Myanmar amber preserves tick trapped in spider web for 99 million years

An unfortunate series of events 99 million years ago left this tick wrapped in spider silk and entombed in amber. Paleontologists recently unveiled the fossil for the first time. Photo: Jason Dunlop

A tick that was caught in a spider’s web 99 million years ago in northern Myanmar has been discovered in a shard of fossilized amber, giving scientists a glimpse into the interactions between ancient arachnids.

National Geographic published newly released photos of the fossil over the weekend. Paleontologist David Grimaldi told the magazine that the tick probably fell into a trap set by a spider inside a tree cavity that would have been used by climbing raptor dinosaurs, whose blood the tick was waiting to suck.

Through the translucent amber, the fat body of the tick can be seen shrouded in a lattice of delicate fibers. After the tick was caught, the spider must have looped its prey in more fibers, tying the shroud around the tick, either to save it for later or to immobilize it. But before the spider had a chance to feed on its juicy catch, a wave of tree sap enveloped it, preserving it for human inspection millions of years later.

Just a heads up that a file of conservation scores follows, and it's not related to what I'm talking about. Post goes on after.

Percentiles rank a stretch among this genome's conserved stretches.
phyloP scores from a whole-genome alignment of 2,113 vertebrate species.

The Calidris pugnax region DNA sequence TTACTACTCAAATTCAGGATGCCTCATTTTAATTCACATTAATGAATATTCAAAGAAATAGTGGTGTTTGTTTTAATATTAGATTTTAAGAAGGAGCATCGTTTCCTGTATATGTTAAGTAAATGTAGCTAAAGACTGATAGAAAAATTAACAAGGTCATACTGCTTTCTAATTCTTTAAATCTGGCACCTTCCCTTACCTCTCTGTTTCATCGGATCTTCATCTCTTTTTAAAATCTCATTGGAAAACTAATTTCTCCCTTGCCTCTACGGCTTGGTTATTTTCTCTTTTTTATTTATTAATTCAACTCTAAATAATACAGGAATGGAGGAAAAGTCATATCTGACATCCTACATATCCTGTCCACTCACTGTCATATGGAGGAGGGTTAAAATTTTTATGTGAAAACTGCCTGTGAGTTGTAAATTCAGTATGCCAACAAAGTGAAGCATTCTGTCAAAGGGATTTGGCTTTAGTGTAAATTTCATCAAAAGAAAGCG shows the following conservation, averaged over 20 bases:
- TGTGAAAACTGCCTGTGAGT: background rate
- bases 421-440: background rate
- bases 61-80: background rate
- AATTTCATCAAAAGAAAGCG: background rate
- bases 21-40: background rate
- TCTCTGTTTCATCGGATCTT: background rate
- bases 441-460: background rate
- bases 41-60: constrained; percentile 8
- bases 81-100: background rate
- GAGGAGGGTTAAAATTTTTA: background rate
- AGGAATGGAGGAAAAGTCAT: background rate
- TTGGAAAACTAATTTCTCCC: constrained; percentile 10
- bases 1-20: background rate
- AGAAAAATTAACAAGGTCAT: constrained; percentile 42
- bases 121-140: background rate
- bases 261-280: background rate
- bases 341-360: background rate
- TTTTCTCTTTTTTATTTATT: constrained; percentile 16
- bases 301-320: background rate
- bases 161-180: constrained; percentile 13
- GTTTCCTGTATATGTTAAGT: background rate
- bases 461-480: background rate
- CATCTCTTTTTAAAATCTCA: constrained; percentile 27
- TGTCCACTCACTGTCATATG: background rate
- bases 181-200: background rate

The rare fossil – the first of its kind – is described in the April issue of the journal Cretaceous Research. Few fossilized ticks have been discovered before, and none have contained evidence of interaction with spiders. The tick’s legs and mouth are all intact inside the amber, wrapped in the spider web.

At some point, the prized chunk of amber made its way from a mine in northern Myanmar to the possession of a German collector named Patrick Müller, who agreed to sell it to the Berlin Museum of Natural History after consulting with researchers about its scientific significance, National Geographic reported.

The fossilized tick joins a fantastic array of amber fossils from Myanmar’s Kachin State that have been analyzed over the last few years, including a baby dinosaur tail, dinosaur bird wings, a tailed spider, a damselfly named after Sir David Attenborough, and a flower that shows that Myanmar used to be connected to Australia before the continents drifted over millions of years.

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